Saturday, May 4, 2013

Lesson 15- Math Mix

Heads and Legs:

 In a garden, there are five horses. On each of the first three horses, sits a rooster. On each of the last two horses, sits a fish. How many heads and legs are there all together?

“Fish and chickens ride on horses? Haha!” The kids solved the problem by making a little diagram with little circles representing heads, and lines from those circles representing the number of legs that animal has (the animals who sat on top of the horses were drawn above the horses, and the kids thought that doing that really mattered to solve the problem).  I offered the kids to draw the animals sitting on the horses in columns, with the animals under the horses, but the kids refused to do that, since it was “not following the rules of the problem”. It is good that they pay attention to the directions of the problem, but I think that I should spend some more time discussing the importance of various parts of a problem.

Fill in the blanks:
*sorry, the image was not inserted correctly. It will be posted later.

The kids figured out what had to be in each row, and then solved the problem easily. Give everybody a chance to share what they think. This didn’t seem to be too hard for the kids, but it was a good warm-up type of problem. It is good for the kids to recognize and figure out what figures and inner figures had to be in each row, column, and diagonal- don’t tell them those things! Let them think! It might not seem like it, but it is the most important part of the problem!


Is it possible to put 5 checkers in such a way that each checker touches 2 others? 3 others?  

I gave each child some poker chips (that is what we used instead of checkers), and they played around a bit. Most of them solved it after a little while, others were stuck, and were explained how to do it by the children that already figured it out, and NOT by me. We only had time to make the 5 checkers touch 2 others. Later we will try making each of the checkers touch three others.

Elevator Problem:

I know one tall building in Antarctica. Only one person lives on the first floor, 2 people live on the second floor, 3 people live on the third floor, and 4 people live on the fourth floor. There is an elevator in the building.  On what floor does the elevator stop most often?

At first, they all thought that the elevator visits the fourth floor the most often, which is the most obvious response. I let the kids think for a couple of minutes, and everybody still stuck to their answer. I gave them a hint; “is there any place in the building that all the people need to go to, that the elevator would take them to?” Soon after this, they figured out that everybody in the building needs to get to the exit (the door) at some point, and that is on the first floor. “Or they can jump out the window!” said one of the kids. I said, “Do you normally see people jumping out the window from the fourth floor?” “Fine…”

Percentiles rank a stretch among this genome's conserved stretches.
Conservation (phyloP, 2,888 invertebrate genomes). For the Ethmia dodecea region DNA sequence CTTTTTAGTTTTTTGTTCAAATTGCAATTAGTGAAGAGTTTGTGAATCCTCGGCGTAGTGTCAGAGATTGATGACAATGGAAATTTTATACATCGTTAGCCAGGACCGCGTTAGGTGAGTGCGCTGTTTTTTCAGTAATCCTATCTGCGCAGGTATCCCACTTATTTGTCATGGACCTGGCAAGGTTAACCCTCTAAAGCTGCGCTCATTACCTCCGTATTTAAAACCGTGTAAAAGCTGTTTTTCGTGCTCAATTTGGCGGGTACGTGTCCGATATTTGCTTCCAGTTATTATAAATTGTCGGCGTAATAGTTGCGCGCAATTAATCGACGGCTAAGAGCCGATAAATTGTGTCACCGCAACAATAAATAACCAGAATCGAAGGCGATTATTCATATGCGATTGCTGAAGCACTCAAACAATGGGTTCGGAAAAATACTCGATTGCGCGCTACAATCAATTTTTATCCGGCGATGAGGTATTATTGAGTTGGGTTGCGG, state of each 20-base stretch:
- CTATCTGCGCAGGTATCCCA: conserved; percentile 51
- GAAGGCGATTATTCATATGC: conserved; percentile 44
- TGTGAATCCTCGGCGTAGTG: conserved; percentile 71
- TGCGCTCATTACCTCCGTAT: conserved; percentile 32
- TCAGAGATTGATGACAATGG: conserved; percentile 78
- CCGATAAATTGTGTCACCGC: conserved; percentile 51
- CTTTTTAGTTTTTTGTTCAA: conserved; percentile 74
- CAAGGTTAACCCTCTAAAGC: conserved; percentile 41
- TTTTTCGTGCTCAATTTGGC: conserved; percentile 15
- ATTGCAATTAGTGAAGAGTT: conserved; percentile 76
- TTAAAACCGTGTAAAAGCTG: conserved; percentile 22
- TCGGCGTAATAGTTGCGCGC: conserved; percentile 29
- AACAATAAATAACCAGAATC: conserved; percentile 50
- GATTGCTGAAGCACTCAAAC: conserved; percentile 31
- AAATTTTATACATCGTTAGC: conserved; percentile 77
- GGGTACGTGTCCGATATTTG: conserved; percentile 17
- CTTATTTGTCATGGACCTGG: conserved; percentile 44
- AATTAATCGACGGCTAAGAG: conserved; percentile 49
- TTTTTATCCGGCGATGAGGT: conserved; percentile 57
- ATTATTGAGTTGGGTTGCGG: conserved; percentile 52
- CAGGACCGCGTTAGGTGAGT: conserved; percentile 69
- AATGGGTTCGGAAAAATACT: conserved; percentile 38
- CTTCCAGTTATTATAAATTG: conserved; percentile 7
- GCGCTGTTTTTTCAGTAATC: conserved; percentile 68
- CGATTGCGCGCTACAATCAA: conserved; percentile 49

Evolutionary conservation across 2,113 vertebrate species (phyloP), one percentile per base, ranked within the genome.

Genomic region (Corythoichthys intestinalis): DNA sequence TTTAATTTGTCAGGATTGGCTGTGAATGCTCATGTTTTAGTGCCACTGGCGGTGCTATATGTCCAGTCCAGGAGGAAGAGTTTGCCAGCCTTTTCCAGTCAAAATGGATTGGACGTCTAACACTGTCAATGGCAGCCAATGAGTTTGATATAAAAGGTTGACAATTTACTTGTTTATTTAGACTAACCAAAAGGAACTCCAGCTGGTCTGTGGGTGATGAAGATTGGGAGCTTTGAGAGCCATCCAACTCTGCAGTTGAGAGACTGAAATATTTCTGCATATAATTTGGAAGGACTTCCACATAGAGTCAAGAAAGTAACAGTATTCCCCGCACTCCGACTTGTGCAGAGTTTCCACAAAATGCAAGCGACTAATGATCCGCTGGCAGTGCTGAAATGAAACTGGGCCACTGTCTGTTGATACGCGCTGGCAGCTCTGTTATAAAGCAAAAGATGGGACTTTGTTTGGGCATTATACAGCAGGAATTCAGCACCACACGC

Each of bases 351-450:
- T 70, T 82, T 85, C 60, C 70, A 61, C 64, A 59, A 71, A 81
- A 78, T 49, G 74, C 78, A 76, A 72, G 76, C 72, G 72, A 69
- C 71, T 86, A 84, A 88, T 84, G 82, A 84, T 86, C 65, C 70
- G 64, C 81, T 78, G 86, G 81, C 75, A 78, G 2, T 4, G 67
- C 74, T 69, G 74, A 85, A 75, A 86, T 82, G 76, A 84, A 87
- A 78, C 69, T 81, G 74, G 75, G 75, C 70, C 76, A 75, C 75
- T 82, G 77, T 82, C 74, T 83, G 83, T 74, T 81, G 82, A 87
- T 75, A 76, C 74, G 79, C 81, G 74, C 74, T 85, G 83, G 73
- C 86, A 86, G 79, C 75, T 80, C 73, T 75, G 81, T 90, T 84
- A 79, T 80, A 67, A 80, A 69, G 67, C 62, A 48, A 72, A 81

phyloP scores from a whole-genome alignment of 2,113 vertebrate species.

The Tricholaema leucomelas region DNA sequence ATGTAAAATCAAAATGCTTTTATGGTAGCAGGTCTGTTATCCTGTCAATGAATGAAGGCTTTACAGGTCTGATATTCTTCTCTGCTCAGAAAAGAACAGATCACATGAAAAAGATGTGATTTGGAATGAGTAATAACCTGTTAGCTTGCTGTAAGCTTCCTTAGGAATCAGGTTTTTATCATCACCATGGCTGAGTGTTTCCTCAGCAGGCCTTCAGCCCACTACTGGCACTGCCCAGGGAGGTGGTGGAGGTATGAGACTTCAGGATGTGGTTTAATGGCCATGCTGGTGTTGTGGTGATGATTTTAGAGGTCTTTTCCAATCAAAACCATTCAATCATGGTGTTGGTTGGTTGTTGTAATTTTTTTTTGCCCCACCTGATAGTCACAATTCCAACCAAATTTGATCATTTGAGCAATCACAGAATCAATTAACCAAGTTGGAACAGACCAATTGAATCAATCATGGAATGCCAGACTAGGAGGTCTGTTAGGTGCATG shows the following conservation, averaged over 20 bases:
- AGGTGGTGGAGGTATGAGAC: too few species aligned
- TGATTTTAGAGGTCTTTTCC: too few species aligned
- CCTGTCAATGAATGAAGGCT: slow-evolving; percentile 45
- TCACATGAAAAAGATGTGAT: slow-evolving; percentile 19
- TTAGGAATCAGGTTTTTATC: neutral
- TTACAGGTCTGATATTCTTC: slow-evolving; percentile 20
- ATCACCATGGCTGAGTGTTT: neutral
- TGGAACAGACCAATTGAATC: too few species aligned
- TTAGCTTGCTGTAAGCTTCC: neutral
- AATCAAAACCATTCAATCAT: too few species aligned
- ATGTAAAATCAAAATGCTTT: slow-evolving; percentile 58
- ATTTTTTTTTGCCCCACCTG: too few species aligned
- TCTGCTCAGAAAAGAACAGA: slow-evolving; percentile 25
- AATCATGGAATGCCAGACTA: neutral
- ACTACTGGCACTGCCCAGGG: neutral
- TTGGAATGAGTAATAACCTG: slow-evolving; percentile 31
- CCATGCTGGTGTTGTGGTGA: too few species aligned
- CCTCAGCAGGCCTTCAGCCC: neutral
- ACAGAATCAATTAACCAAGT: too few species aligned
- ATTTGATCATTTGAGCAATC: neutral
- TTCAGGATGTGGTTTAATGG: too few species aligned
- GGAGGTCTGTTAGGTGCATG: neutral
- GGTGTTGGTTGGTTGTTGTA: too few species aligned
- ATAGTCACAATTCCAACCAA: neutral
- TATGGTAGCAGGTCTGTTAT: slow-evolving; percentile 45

Flower colors:

Once, Sasha drew a flower. He had blue, red and white colors.  “It is not white” – said Max. “It is blue or red” – said Kristina. “It is red” – said Dima. It is known that at least one of the kids guessed wrong, and at least one guessed right.  What color is the flower?

We checked the combinations possible for who was lying and who was telling the truth, and we were in the middle of solving the problem, when the kids started to fool around, so I stopped, and moved on to the next activity. I will re-state this problem and try it again next time.

Passing Trains:

A train is going from the US to Canada, at 60 mph. Another train is heading in the opposite direction- from Canada to the US, and it is moving at the speed of 40 mph. When the two trains pass each other (meet), which one will be closer to Canada?

The kids didn’t seem to understand what the point of the problem was- “Wait… won’t they be in the same place when they meet?” OK… I guess I didn’t succeed in tricking these children… J


Boiling Eggs:

If it takes 2 minutes to boil one egg, how long will it take to boil three eggs?

“Will the eggs boil in the same pot or in different pots?” “What about you decide?”, I answered. The kids were moving in the right direction. “Um… usually eggs are boiled in the same pot, so… let’s have them boil in the same pot.” The kids were getting really close. “Wait, if they’re in the same pot, it’s not like first one will boil and then the other! They will boil at the same time, so it will also take only 2 minutes!” These kids are smart!

Play Pentagrams. Try building solid rectangles out of them.

The kids were surprisingly good at this! They built small rectangles, and a lot of them got really close to making a rectangle using all the pieces. I gave each of the kids a set of pentagrams, so they would be able to work on their own if they wanted to. Which they did.







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